Three years ago, I moved back to the UK, having worked internationally for seven years. Being an active educator on social media, I had read about a potential teacher wellbeing crisis and the impact of this for recruitment and retention. After taking on a role as deputy head in a small independent school in Northamptonshire, it became apparent that teacher morale had been declining, so I decided to develop strategies to change this.
Beneficially, the school I lead belongs to a group of schools which places teacher wellbeing at the top of its agenda. While we are fortunate to have access to a plethora of wellbeing-related resources and an annual ‘Global Be Well Day’, I realised that the key to boosting teacher morale would be in developing a whole-school approach that would impact teachers in the day-to-day context of our school.
I spent time reading around the topic – Myatt (2016) helped to shape my vision for teacher wellbeing by advising that thoughtful leaders need to consider teachers as ‘humans first, professionals second’ (p. 17). The initial step was to understand why morale was low. I used information from an annual ‘voice of the employee’ survey as well as data from the previous year’s appraisals. While these formal ways of gathering feedback were useful, I was keen to explore other informal opportunities for teachers to share feedback. Howard (2020) has created a manifesto to help schools in improving teacher workload, which highlights the importance of giving staff a voice. With this in mind, I explicitly asked for feedback when planning the following year’s timetables. Teachers shared what they thought would help their wellbeing. Based on this, I decided to focus on three key areas which seemed to impact teacher wellbeing the most: autonomy, equality and fairness, and time – all of which are intrinsically linked.
It is important to regard teachers as trained professionals and experts in their field. Teachers get frustrated when this professionalism is overlooked, and they don’t feel trusted as a result. Coalter (2018) highlights the fact that teachers need autonomy; freedom of choice over what, how and when they complete tasks. I acted on this by encouraging personalised CPD which is driven by the teachers. Whole-staff meetings and generic training sessions are now very rare in our calendar, and they are optional. Teachers lead their own CPD, deciding what will help them to develop and this links directly to our appraisal process. Our culture started to shift – teachers felt more empowered to try out new ideas and to share effective practice with one another.
Equality and fairness
My initial feedback-gathering highlighted that teachers felt there was a lack of fairness within the school. Planning, preparation and assessment time (PPA) allocation seemed to be misaligned, dependent on role. To tackle this, I redistributed PPA transparently for every teacher in the school. This was clearly explained to staff so that they could see that it was a fair process. I also looked at meeting requirements and planned extra time into timetables for attendance, allocated fairly based on role and expectations. For part-time staff, expectations of extra-curricular commitments were planned on a pro-rata basis. Equally, the duty rota was redesigned to include the senior leadership team.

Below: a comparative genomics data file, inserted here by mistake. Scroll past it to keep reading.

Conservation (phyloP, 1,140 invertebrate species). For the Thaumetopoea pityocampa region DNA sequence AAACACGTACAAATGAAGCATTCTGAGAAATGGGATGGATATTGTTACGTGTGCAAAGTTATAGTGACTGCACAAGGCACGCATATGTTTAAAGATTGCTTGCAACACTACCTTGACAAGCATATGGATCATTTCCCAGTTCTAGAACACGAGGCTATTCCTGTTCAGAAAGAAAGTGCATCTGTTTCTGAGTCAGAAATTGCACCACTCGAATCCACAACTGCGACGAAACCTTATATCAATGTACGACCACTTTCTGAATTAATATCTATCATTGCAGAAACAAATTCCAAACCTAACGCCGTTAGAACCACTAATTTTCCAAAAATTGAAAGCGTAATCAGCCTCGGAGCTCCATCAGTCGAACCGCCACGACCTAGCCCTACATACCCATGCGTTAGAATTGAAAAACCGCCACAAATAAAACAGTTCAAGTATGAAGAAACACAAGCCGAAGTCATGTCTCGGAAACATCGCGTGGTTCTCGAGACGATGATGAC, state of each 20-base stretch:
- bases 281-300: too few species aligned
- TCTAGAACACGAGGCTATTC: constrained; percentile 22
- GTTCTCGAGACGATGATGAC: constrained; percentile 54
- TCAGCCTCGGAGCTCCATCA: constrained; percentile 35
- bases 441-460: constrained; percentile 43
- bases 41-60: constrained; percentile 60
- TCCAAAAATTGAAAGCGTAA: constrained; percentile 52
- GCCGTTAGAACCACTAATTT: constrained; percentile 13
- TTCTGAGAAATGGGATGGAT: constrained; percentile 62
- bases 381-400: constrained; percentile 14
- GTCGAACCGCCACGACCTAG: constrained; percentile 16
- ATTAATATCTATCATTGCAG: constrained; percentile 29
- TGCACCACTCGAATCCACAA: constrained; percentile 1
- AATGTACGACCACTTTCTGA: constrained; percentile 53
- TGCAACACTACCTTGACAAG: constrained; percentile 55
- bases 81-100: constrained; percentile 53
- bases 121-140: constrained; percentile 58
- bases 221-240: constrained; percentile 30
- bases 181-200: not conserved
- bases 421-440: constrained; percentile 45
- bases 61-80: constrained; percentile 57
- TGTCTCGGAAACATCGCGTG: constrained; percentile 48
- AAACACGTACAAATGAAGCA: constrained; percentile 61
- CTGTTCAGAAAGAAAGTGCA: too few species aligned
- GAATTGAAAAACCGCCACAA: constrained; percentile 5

Informal feedback about teacher workload highlighted that not having enough time was central to teachers’ feeling stressed. To address this, I evaluated our whole-school calendar and identified ‘pinch points’ to ensure there wasn’t overload at key times, and redesigned our marking policy and reporting procedures to focus on how teachers could provide effective, timely feedback whilst gaining maximum impact.
I also worked with teachers and leaders who were struggling with time management directly, to help to support them and identify priorities. A key strategy was to rewrite a to-do list and highlight everything that had a direct impact on children and focus on those. If staff are expected to go above and beyond their normal role, in terms of cover or extra administrative tasks, I always try to give time back or allocated time so the tasks are done effectively without causing any extra workload or stress.
The strategies above have really helped to improve teacher wellbeing in our school, which was evident in our recent voice of the employee survey. However, I think the most important focus was on promoting an appreciative culture and understanding that teachers have lives outside of school. Mann (2018) shares excellent practical ways to facilitate wellbeing opportunities in school that are sustainable. One idea we adapted was a half-termly wellbeing raffle. Every adult who works in school is entered and prizes are chosen at random as a thank you for their hard work. The top prize is a paid day off school during term time, to use whenever they like. To budget for this, I committed to covering the member of staff and have been everything from the lunchtime supervisor to the Reception learning assistant. Howard (2020) recommends ensuring that humanity is central to a school’s agenda, which I wholeheartedly agree with, and this thinking drives all change in our context. Teacher wellbeing needs to be at the forefront of how we plan as leaders, as ultimately, if we have happy teachers, we will have happy children.
Coalter M (2018) Talent Architects. Woodbridge: John Catt.
Howard K (2020) Stop Talking About Wellbeing. Woodbridge: John Catt.
Mann A (2018) Live Well, Teach Well. London: Bloomsbury.
Myatt M (2016) High Challenge, Low Threat. Woodbridge: John Catt.